There are various formats for memory cards. SD memory cards can have capacities up to 2 GB. I use them in my computers, portable digital assistants, cameras, and telephones.
I knew the day would come when I would need to seriously consider “the next format”…that day always comes. I have a tablet PC that would not read 1 GB SD cards…until I updated the BIOS. When necessary, I had been using USB card readers to access memory cards (that my computers would not).
At ShowStoppers (at CES), Kingston gave to me an 8 GB SDHC card. I have found that my readers don’t work with SDHC cards. Time to go shopping…
The SD High-Capacity (SDHC) cards go up to 32GB, and:
“SDHC-enabled products accommodate SDHC memory cards and are backward compatible with SD memory cards. Data on SDHC cards is protected even if inserted in an incompatible device. SDHC cards also work in standard SD slots with a firmware upgrade.”
Beyond SDHC, SDXC (eXtended Capacity) memory cards are coming: up to 2 terabytes (TB) of storage per card…that could be 100 HD movies per card.
I was thinking about allowing myself to “fall in love” with blu-ray. But now…
There was a question about how to restore files in Windows…
If the file is in the Recycle Bin, it can be easily restored from there:
open the Recycle Bin…
select the file(s) to restore…
restore the file(s)…
and, when you are done, close the Recycle Bin window.
I found a (Windows 2000) description at http://www.microsoft.com/windows/windows2000/en/advanced/help/recycle_bin.htm
If you have the Business, Enterprise, or Ultimate versions of Windows Vista you can try to restore a previous version…or shadow copy…of the file.
“Previous versions are either backup copies—copies of files and folders that you back up by using the Back Up Files wizard, or shadow copies—copies of files and folders that Windows automatically saves as part of a restore point….
“Right-click the file or folder, and then click Restore previous versions…”
If the file was “deleted” from the hard drive, you can consider software that will try to help you recover the file. There’s a lot of these products available…at the moment, I don’t have any that I can recommend over others.
Joyce called the radio show and we discussed the availability of Windows XP…
Some computer manufacturers might allow you to purchase a computer, and then purchase a version of Windows XP for that computer.
For lifecycle information on Microsoft products, see their Support Lifecycle Index page, and the Support Lifecycle Index.
On June 30, Microsoft stopped distributing Windows XP…but you might be able to get it from stores and “system builders” (until January 2009).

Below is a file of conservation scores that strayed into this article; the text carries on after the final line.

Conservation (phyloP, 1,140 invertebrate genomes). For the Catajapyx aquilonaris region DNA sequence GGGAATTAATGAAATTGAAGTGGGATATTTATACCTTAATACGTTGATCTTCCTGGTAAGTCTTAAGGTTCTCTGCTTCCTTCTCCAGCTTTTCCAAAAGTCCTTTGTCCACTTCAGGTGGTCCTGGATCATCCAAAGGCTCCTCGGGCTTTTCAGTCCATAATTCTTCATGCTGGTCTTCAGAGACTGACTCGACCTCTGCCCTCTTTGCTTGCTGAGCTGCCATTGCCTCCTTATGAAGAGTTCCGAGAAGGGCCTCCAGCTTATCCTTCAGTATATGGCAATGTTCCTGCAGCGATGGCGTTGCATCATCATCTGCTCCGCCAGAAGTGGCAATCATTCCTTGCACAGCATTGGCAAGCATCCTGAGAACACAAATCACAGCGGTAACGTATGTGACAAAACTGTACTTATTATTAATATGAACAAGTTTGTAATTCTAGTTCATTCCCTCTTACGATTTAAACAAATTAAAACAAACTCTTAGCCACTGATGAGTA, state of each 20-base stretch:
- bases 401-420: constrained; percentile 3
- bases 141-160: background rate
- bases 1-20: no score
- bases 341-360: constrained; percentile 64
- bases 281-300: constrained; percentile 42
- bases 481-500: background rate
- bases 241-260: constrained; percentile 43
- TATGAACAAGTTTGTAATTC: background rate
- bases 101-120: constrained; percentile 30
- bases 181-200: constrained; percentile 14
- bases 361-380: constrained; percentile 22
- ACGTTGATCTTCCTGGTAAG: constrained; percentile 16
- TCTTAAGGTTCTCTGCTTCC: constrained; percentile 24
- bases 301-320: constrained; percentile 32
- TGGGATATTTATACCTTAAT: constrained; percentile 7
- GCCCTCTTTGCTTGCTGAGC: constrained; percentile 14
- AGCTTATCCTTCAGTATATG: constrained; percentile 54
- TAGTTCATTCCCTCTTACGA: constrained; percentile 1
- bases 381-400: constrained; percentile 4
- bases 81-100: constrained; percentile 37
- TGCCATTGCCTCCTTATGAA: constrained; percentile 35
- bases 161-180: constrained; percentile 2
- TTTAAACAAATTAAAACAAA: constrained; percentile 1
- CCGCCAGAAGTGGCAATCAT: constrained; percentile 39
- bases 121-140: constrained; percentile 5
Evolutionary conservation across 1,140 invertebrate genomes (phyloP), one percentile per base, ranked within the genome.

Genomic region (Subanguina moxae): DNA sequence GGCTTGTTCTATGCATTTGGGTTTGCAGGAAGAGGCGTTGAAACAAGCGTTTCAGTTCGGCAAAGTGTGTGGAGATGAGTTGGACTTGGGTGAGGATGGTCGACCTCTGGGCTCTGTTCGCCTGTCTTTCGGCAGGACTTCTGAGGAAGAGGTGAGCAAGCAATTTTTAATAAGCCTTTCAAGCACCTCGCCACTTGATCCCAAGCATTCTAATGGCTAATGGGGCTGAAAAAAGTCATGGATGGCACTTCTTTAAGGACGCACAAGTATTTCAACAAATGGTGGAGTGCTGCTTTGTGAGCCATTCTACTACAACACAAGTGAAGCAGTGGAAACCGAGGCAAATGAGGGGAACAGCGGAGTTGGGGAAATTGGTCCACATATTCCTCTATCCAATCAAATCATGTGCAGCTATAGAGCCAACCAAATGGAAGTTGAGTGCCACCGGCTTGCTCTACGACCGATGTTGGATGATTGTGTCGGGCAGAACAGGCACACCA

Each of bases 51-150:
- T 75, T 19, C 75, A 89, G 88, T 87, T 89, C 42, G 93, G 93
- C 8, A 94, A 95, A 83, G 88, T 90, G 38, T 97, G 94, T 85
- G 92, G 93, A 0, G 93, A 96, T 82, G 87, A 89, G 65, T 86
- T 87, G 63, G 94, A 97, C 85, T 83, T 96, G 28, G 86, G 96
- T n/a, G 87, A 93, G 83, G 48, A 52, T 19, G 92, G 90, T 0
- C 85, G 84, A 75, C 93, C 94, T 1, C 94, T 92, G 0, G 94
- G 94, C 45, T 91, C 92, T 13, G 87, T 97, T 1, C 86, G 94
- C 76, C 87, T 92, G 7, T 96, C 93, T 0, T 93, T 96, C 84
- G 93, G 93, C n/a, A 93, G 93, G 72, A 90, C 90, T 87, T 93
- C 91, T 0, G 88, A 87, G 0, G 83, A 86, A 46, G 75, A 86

(I have been informed that Systemax, Seneca Data, and Cheap Guys Computers are “system builders”…)
There are reports that Windows XP Professional could be available (from “OEMs”) until May (and July) 2009. As of (2008) December 22, I have not been able to locate that information on microsoft.com.
In an attempt to take care, and extend the life, of my notebook computers…I ALWAYS use coolers and/or a lapdesk. (A lapdesk is a tray that sits on your lap, and a notebook computer is placed on it. Strong, sturdy ones are best.)
There are many manufacturers of these types of units…shop around. Here are a couple I feel that are worth noting…
Targus seems to have the widest selection of them.
The Targus Chill Mat for Mac has “optimally positioned dual fans deliver a cool-down right where the most heat is generated…two quietly powerful fans direct targeted cooling to Mac notebook hotspots…” (I found it’s also available at Walmart.)
The Targus Notebook Chill Mat has an on/off switch.
Since power from USB ports can vary, I prefer units like the Targus Notebook Chill Hub (AWE01US). It includes an AC adapter to power the USB 2.0 ports.
You can adjust the height of Belkin’s Laptop Cooling Lounge.
The Laptop Cooling Hub can accomodate 17-inch laptops. I found it to cost $49.99 from Belkin, $22.99 from Costco, and $19.98 from Walmart.
What I consider to be better than nothing, is Belkin’s Laptop CoolStrip: it lifts your laptop so more air can circulate under it.
vCards are electronic business cards They can be used by Personal Information Managers, e-mail applications, web browsers, personal digital assistants (PDAs), and other computer programs. A vCard can contain more than a printed business card. Not only names, addresses, telephone numbers, graphics/pictures, and website addresses…but also audio, geographic and time zone information, and can support multiple languages.
You can create a vCard at http://www.vicintl.com/vcf/
The next generation, if you will, are hCards…HTML vCards…for use on webpages.
The template at http://tantek.com/microformats/hcard-creator.html allows for:
url (website address)
and a photo url (web/internet address).
The template at http://microformats.org/code/hcard/creator has more options:
postal (zip) code
url (website address)
photo url (web/internet address)
AOL Instant Messenger screenname
Yahoo! Instant Messenger screenname
and allows for tags.